This page was last updated in 2021, and is maintained here for archival purposes. Learn more about major changes to the Fine Arts Center.

rendering of the south entrance to the Fine Arts Center
Rendering of the south entrance after rehabilitation.
Media: KMW Architecture & Brewster Thornton Group

On March 2, 2021, Rhode Island voted Yes on Question 1, approving $57.3 million to continue upgrades to URI’s Fine Arts Center.

This will help the University of Rhode Island complete major improvements to the Fine Arts Center, which brings more than 50,000 visitors to the Kingston Campus each year, hosting scores of attractions, including five main stage plays, more than 100 concerts, eight main gallery shows and smaller exhibits. 

“Approval of Question 1 means our art, music and theater students and faculty members will have bright, highly functional and creative spaces in which to teach, learn and perform,” said President David M. Dooley. 

A distinctively squat-looking building, the Fine Arts Center, designed in the blocky, monolithic Brutalist style, opened in 1968, and is home to URI’s theatre, music and art departments, which serve more than 5,000 students each year. 

The work funded by the newly approved bond issue calls for tearing down five of the center’s 10 pods and constructing an 82,000-square-foot academic building to house the music and art departments. Work is expected to start in summer 2022.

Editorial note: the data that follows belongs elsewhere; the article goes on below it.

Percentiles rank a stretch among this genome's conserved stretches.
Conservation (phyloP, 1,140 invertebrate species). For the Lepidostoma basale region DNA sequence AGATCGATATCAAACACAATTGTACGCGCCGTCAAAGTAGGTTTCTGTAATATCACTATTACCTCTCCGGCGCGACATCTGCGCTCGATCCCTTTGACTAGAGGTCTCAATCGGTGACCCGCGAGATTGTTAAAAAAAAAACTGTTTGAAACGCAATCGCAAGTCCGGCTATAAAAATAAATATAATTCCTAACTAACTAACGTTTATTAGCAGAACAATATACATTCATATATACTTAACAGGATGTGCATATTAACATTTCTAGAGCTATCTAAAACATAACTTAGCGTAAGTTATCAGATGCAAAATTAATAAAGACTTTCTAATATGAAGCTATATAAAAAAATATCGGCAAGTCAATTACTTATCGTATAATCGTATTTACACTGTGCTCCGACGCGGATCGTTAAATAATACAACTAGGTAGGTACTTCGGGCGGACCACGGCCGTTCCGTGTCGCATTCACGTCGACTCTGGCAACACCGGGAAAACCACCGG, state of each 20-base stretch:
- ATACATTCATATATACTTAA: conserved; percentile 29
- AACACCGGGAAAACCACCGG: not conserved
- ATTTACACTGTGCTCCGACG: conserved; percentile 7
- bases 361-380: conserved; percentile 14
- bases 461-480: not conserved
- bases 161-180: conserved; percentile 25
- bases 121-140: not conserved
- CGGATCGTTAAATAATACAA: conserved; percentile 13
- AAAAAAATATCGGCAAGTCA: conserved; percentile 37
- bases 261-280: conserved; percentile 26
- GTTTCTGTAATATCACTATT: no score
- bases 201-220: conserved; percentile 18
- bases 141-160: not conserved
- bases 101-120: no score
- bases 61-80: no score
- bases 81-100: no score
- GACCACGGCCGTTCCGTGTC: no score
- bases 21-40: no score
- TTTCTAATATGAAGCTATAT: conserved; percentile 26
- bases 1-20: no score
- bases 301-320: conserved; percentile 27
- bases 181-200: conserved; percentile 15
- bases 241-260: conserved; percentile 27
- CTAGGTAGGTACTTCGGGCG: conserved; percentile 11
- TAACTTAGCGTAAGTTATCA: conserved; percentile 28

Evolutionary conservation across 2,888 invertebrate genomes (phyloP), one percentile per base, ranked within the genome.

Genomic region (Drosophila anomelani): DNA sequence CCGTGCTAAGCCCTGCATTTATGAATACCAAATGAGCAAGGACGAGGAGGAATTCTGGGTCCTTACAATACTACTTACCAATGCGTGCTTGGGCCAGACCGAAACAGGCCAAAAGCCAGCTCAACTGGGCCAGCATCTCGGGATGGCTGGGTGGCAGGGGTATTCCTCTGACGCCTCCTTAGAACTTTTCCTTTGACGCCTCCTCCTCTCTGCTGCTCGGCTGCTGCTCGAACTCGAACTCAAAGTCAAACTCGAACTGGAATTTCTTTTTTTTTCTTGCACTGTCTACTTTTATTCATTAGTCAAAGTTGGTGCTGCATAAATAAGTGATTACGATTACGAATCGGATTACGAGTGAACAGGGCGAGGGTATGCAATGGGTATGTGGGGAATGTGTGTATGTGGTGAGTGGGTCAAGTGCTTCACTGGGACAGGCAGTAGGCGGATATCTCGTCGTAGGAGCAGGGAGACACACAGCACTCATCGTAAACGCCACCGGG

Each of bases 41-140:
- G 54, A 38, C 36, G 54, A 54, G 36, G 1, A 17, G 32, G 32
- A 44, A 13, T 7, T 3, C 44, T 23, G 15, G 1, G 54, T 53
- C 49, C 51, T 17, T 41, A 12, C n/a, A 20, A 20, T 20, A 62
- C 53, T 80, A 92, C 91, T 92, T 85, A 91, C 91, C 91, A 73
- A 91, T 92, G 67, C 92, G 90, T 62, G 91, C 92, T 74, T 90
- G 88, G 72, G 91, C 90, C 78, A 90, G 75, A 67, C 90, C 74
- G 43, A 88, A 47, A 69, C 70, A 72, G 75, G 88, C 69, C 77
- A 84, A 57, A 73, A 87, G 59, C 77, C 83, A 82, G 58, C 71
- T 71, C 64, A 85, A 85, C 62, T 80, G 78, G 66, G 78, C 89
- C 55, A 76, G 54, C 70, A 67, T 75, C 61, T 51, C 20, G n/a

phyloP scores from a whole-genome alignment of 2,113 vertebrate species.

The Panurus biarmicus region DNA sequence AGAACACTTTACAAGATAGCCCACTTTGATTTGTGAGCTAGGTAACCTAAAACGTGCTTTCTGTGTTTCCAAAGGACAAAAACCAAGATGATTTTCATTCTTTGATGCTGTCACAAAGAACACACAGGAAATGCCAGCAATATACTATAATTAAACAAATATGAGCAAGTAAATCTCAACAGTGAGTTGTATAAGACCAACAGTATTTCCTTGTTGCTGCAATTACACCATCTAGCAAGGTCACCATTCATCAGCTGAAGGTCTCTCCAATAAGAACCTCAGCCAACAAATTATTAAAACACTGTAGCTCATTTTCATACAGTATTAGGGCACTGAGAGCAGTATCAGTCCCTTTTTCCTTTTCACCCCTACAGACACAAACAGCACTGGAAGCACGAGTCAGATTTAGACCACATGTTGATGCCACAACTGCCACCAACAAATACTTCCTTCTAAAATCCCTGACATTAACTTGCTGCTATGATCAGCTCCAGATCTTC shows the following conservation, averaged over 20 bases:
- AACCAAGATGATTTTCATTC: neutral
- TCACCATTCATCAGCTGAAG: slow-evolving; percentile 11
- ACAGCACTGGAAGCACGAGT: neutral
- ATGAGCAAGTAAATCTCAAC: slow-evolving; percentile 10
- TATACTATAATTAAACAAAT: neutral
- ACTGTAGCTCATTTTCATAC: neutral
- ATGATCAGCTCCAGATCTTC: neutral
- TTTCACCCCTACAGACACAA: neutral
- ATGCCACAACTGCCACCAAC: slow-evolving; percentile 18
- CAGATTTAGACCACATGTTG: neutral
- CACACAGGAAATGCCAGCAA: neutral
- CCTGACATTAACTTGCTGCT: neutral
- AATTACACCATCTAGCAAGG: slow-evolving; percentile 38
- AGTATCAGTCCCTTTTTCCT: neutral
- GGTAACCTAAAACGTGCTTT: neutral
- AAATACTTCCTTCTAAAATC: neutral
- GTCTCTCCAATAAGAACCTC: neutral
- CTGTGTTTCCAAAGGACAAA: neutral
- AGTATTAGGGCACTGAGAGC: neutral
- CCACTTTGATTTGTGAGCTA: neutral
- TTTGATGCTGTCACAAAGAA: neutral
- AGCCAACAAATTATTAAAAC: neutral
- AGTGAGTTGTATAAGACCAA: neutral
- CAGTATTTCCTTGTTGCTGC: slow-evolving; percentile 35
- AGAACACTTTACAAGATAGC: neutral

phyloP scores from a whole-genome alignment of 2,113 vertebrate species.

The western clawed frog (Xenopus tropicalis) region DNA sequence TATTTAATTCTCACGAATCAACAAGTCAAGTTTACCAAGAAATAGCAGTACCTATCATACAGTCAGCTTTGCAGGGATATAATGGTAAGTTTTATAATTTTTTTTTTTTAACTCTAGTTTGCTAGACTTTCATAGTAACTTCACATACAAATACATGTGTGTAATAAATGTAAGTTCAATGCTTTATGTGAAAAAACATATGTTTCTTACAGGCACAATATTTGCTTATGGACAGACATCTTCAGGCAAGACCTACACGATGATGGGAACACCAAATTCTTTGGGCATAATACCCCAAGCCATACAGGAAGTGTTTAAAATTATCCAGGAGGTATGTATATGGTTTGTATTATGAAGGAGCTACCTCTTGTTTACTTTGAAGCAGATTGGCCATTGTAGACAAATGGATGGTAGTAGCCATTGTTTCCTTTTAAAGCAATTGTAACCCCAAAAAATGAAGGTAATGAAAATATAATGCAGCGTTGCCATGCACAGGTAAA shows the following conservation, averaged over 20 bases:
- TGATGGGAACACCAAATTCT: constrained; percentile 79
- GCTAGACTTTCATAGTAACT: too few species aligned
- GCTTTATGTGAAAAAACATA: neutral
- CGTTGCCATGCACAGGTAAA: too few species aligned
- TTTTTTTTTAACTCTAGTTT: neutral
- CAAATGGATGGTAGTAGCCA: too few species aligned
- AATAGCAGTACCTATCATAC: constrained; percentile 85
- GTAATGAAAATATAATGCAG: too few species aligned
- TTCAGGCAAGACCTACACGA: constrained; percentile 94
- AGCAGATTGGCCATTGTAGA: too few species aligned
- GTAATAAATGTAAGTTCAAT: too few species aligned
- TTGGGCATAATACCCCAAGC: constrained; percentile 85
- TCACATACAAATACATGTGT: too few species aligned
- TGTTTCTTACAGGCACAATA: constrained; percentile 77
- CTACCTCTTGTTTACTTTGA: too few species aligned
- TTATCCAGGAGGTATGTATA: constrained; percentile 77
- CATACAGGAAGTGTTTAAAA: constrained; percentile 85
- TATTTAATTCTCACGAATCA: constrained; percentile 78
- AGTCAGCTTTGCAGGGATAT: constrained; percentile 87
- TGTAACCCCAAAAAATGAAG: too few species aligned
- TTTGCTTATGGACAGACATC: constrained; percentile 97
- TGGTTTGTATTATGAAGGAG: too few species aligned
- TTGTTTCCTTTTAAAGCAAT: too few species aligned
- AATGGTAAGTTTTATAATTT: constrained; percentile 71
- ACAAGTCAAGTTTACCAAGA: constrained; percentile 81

• For the Theatre Department, building improvements will feature a new lobby in front of the Robert E. Will Theatre, the department’s largest stage; improved access to J-Studio, the smaller black box theater; updated restrooms to serve the large number of patrons who attend theater productions; and two new modern acting classrooms.
  • For the Art and Art History Department, the bond funding will mean updated studios and classrooms with improved lighting, and new technical areas for digital art, graphic design, and a range of photographic and video-related media.
  • The Music Department will see major changes, too—new classrooms, practice rooms, faculty studios, recording studios, and a suite for the new music therapy program, in which clients will receive music therapy as students in the program observe, similar to a clinical setting.

“These new spaces will welcome guests and students into a new era of the arts and will continue our reputation for exceptional arts education,” says David Howard, chair of URI Theatre. “In a sense, I think the new building will reflect the beauty and vibrancy of the art that is happening inside in a way the old building never has.”

Arts Programs